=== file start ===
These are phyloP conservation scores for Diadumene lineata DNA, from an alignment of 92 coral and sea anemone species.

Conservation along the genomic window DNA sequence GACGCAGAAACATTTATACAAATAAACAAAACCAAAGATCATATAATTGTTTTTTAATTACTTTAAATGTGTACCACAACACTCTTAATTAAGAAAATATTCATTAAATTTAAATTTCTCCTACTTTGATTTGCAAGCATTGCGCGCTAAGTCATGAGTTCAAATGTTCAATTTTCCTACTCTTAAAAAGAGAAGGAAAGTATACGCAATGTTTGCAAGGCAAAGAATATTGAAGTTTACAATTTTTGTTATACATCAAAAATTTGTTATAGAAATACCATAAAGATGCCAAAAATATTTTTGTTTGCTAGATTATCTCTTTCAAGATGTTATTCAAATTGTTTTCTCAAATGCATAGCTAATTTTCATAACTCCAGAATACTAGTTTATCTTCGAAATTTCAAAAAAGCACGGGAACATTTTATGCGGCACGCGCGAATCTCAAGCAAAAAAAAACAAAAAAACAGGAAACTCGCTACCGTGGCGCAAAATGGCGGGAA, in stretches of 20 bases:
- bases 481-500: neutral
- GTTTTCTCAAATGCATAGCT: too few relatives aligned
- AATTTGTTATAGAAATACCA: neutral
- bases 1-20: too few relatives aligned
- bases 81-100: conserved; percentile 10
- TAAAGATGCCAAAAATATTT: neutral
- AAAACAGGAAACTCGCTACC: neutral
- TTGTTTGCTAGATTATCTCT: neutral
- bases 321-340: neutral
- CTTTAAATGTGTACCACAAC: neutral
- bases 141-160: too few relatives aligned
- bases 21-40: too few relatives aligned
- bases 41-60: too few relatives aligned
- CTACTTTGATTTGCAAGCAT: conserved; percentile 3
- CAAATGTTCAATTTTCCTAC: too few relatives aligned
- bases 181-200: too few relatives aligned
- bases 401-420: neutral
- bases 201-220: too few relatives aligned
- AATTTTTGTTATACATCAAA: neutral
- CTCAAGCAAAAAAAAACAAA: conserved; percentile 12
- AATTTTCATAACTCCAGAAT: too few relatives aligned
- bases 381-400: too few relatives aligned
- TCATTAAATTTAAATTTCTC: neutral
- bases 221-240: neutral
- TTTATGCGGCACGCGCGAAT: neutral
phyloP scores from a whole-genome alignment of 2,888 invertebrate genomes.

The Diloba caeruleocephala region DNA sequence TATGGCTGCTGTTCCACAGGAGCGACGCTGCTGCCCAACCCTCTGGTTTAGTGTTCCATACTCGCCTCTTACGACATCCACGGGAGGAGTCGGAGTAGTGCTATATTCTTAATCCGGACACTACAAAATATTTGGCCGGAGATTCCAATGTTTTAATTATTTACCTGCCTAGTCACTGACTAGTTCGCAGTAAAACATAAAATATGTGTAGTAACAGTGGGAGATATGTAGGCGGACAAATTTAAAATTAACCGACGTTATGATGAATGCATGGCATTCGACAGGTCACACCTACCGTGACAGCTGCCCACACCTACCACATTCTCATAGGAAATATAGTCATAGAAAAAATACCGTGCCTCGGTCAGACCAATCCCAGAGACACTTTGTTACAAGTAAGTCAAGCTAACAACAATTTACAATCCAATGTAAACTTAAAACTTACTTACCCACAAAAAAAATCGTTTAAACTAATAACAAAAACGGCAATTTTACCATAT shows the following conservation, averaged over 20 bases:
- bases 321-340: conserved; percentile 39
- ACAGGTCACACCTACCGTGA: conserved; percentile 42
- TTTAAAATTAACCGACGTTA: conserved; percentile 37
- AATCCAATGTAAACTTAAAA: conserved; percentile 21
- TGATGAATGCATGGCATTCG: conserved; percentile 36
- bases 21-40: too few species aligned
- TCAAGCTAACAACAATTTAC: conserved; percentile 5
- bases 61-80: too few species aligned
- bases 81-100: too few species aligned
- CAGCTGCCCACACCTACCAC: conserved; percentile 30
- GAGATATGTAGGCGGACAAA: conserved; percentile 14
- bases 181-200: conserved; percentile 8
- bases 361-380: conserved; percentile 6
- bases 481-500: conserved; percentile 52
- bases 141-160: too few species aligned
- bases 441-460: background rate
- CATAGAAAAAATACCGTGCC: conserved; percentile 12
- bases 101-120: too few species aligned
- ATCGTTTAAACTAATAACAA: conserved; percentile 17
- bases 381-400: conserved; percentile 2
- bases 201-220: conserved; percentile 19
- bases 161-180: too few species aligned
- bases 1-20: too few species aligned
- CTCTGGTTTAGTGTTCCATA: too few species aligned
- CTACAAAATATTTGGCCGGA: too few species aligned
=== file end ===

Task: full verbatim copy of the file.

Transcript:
These are phyloP conservation scores for Diadumene lineata DNA, from an alignment of 92 coral and sea anemone species.

Conservation along the genomic window DNA sequence GACGCAGAAACATTTATACAAATAAACAAAACCAAAGATCATATAATTGTTTTTTAATTACTTTAAATGTGTACCACAACACTCTTAATTAAGAAAATATTCATTAAATTTAAATTTCTCCTACTTTGATTTGCAAGCATTGCGCGCTAAGTCATGAGTTCAAATGTTCAATTTTCCTACTCTTAAAAAGAGAAGGAAAGTATACGCAATGTTTGCAAGGCAAAGAATATTGAAGTTTACAATTTTTGTTATACATCAAAAATTTGTTATAGAAATACCATAAAGATGCCAAAAATATTTTTGTTTGCTAGATTATCTCTTTCAAGATGTTATTCAAATTGTTTTCTCAAATGCATAGCTAATTTTCATAACTCCAGAATACTAGTTTATCTTCGAAATTTCAAAAAAGCACGGGAACATTTTATGCGGCACGCGCGAATCTCAAGCAAAAAAAAACAAAAAAACAGGAAACTCGCTACCGTGGCGCAAAATGGCGGGAA, in stretches of 20 bases:
- bases 481-500: neutral
- GTTTTCTCAAATGCATAGCT: too few relatives aligned
- AATTTGTTATAGAAATACCA: neutral
- bases 1-20: too few relatives aligned
- bases 81-100: conserved; percentile 10
- TAAAGATGCCAAAAATATTT: neutral
- AAAACAGGAAACTCGCTACC: neutral
- TTGTTTGCTAGATTATCTCT: neutral
- bases 321-340: neutral
- CTTTAAATGTGTACCACAAC: neutral
- bases 141-160: too few relatives aligned
- bases 21-40: too few relatives aligned
- bases 41-60: too few relatives aligned
- CTACTTTGATTTGCAAGCAT: conserved; percentile 3
- CAAATGTTCAATTTTCCTAC: too few relatives aligned
- bases 181-200: too few relatives aligned
- bases 401-420: neutral
- bases 201-220: too few relatives aligned
- AATTTTTGTTATACATCAAA: neutral
- CTCAAGCAAAAAAAAACAAA: conserved; percentile 12
- AATTTTCATAACTCCAGAAT: too few relatives aligned
- bases 381-400: too few relatives aligned
- TCATTAAATTTAAATTTCTC: neutral
- bases 221-240: neutral
- TTTATGCGGCACGCGCGAAT: neutral
phyloP scores from a whole-genome alignment of 2,888 invertebrate genomes.

The Diloba caeruleocephala region DNA sequence TATGGCTGCTGTTCCACAGGAGCGACGCTGCTGCCCAACCCTCTGGTTTAGTGTTCCATACTCGCCTCTTACGACATCCACGGGAGGAGTCGGAGTAGTGCTATATTCTTAATCCGGACACTACAAAATATTTGGCCGGAGATTCCAATGTTTTAATTATTTACCTGCCTAGTCACTGACTAGTTCGCAGTAAAACATAAAATATGTGTAGTAACAGTGGGAGATATGTAGGCGGACAAATTTAAAATTAACCGACGTTATGATGAATGCATGGCATTCGACAGGTCACACCTACCGTGACAGCTGCCCACACCTACCACATTCTCATAGGAAATATAGTCATAGAAAAAATACCGTGCCTCGGTCAGACCAATCCCAGAGACACTTTGTTACAAGTAAGTCAAGCTAACAACAATTTACAATCCAATGTAAACTTAAAACTTACTTACCCACAAAAAAAATCGTTTAAACTAATAACAAAAACGGCAATTTTACCATAT shows the following conservation, averaged over 20 bases:
- bases 321-340: conserved; percentile 39
- ACAGGTCACACCTACCGTGA: conserved; percentile 42
- TTTAAAATTAACCGACGTTA: conserved; percentile 37
- AATCCAATGTAAACTTAAAA: conserved; percentile 21
- TGATGAATGCATGGCATTCG: conserved; percentile 36
- bases 21-40: too few species aligned
- TCAAGCTAACAACAATTTAC: conserved; percentile 5
- bases 61-80: too few species aligned
- bases 81-100: too few species aligned
- CAGCTGCCCACACCTACCAC: conserved; percentile 30
- GAGATATGTAGGCGGACAAA: conserved; percentile 14
- bases 181-200: conserved; percentile 8
- bases 361-380: conserved; percentile 6
- bases 481-500: conserved; percentile 52
- bases 141-160: too few species aligned
- bases 441-460: background rate
- CATAGAAAAAATACCGTGCC: conserved; percentile 12
- bases 101-120: too few species aligned
- ATCGTTTAAACTAATAACAA: conserved; percentile 17
- bases 381-400: conserved; percentile 2
- bases 201-220: conserved; percentile 19
- bases 161-180: too few species aligned
- bases 1-20: too few species aligned
- CTCTGGTTTAGTGTTCCATA: too few species aligned
- CTACAAAATATTTGGCCGGA: too few species aligned